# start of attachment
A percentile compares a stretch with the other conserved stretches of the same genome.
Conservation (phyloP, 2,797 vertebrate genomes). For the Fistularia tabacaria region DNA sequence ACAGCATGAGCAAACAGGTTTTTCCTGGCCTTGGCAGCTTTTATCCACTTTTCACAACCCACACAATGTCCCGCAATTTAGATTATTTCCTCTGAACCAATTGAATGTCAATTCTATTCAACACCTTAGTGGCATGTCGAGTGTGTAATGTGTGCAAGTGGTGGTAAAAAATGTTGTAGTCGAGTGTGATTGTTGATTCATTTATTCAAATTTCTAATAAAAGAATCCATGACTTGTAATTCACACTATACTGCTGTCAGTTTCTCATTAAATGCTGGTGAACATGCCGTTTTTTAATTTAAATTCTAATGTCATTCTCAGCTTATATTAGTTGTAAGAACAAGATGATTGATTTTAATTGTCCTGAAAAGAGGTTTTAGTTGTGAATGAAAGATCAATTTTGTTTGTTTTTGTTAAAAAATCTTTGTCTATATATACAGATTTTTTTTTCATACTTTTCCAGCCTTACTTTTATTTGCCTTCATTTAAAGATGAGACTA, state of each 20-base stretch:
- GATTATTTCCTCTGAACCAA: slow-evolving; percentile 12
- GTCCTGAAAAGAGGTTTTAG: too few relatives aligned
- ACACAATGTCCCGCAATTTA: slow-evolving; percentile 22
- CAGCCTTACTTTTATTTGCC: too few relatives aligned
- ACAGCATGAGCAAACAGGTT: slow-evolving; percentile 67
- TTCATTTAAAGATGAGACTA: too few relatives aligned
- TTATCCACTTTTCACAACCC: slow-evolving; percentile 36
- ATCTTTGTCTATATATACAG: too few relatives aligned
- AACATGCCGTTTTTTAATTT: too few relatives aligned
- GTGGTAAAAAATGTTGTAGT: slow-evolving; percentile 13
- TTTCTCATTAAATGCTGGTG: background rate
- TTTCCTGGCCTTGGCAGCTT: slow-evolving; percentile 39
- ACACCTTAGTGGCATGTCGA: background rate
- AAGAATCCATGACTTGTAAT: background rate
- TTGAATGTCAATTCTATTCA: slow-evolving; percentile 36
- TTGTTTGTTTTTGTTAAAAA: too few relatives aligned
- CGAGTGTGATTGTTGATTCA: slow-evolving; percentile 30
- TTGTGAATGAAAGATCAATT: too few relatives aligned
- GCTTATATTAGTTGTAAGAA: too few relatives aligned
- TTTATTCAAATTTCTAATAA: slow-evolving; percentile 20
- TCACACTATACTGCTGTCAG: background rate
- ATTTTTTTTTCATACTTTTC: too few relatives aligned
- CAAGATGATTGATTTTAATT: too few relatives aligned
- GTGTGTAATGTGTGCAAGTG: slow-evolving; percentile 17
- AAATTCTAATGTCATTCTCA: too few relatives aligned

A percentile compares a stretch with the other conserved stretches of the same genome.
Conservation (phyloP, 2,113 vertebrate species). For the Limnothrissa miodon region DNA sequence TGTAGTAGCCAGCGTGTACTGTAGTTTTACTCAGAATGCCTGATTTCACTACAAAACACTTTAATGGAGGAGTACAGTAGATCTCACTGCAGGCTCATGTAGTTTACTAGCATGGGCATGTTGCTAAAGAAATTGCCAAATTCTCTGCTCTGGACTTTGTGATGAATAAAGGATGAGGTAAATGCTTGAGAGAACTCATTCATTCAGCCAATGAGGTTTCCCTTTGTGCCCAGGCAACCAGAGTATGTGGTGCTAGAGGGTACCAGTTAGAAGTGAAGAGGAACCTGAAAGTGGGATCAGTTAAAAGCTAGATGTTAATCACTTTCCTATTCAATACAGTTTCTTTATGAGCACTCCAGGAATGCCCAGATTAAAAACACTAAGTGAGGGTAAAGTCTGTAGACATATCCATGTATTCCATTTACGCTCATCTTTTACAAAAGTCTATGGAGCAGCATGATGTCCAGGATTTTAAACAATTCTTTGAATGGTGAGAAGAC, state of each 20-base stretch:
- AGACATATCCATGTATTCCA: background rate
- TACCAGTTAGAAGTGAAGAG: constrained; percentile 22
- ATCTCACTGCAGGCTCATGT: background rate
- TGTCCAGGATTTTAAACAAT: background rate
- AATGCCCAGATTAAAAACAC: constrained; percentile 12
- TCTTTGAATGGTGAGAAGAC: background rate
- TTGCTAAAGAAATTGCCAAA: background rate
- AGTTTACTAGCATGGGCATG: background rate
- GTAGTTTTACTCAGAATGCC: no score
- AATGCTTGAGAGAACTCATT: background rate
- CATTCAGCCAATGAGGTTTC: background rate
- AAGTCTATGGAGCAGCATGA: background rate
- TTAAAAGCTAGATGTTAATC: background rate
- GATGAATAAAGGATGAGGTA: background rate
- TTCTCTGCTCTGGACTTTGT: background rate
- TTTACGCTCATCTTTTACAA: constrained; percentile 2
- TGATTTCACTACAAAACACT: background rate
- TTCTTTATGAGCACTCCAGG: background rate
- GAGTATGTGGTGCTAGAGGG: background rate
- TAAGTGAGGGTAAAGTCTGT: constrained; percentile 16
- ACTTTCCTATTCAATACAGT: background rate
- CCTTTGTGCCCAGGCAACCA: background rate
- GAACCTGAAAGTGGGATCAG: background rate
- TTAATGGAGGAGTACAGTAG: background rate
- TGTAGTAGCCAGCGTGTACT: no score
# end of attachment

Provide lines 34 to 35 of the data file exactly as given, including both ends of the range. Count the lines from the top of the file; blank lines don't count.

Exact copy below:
- AATGCCCAGATTAAAAACAC: constrained; percentile 12
- TCTTTGAATGGTGAGAAGAC: background rate